Managing hereditary ovarian cancer risk.
Ovarian cancer is the fourth leading cause of cancer deaths in American women. About 10% of cases are thought to have a hereditary basis, and family history is the strongest known risk factor. In the past, prophylactic oophorectomy has been advocated for women with two or more affected first-degree relatives. More recently, with the identification of the genes responsible for most hereditary ovarian cancers (BRCA1, BRCA2), oophorectomy can now be offered specifically to women who are mutation carriers. Conversely, noncarriers in these families can be reassured that their risk of ovarian cancer is not increased. The value of oophorectomy in mutation carriers has not yet been proven, however, and concern exists that the benefit may be less than intuitively expected. First, although the lifetime risk of ovarian cancer initially was reported to be as high as 60%, more recent studies have suggested risks in the range of 15 to 30%. A better understanding of the factors that underlie variable penetrance in mutation carriers is needed to augment our ability to counsel individual women. In addition, peritoneal papillary serous carcinoma indistinguishable from ovarian cancer occurs in some women after oophorectomy. Studies that better define the frequency with which this occurs are needed to establish the magnitude of the protective effect conferred by prophylactic oophorectomy. In view of the uncertainty regarding the efficacy of prophylactic oophorectomy, chemopreventive and early detection approaches also deserve consideration as strategies for decreasing ovarian cancer mortality in women who carry mutations in ovarian cancer susceptibility genes.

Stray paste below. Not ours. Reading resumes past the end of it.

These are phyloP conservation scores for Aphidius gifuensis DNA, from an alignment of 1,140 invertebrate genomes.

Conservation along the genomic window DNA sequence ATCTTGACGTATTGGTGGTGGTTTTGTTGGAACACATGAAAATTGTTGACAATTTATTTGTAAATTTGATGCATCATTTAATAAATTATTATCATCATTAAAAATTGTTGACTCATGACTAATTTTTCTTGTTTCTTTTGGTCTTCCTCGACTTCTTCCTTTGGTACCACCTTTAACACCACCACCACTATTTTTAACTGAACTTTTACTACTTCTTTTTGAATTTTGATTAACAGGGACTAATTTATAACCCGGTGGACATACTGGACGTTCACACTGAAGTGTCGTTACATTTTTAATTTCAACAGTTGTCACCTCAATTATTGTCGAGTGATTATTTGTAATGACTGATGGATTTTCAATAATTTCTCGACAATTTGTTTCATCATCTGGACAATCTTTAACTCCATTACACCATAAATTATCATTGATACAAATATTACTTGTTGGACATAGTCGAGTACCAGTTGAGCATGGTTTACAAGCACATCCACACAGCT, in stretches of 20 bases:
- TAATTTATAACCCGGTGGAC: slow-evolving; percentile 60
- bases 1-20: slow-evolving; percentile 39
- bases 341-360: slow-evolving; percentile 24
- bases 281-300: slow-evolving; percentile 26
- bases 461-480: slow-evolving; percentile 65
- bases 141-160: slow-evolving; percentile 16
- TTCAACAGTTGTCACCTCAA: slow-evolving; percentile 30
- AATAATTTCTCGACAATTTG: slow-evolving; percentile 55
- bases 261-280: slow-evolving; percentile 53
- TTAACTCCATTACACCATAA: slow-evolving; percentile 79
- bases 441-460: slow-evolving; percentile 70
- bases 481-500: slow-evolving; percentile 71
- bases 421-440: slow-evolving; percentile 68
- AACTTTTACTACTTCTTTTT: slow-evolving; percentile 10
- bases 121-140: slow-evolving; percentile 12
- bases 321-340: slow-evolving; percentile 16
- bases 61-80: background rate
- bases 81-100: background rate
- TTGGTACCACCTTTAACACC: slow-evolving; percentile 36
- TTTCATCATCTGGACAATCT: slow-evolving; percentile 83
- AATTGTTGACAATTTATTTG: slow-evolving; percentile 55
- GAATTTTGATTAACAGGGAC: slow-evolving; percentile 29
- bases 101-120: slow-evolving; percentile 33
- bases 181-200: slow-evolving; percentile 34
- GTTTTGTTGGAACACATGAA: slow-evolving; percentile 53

Berchuck, A; Schildkraut, JM; Marks, JR; Futreal, PA
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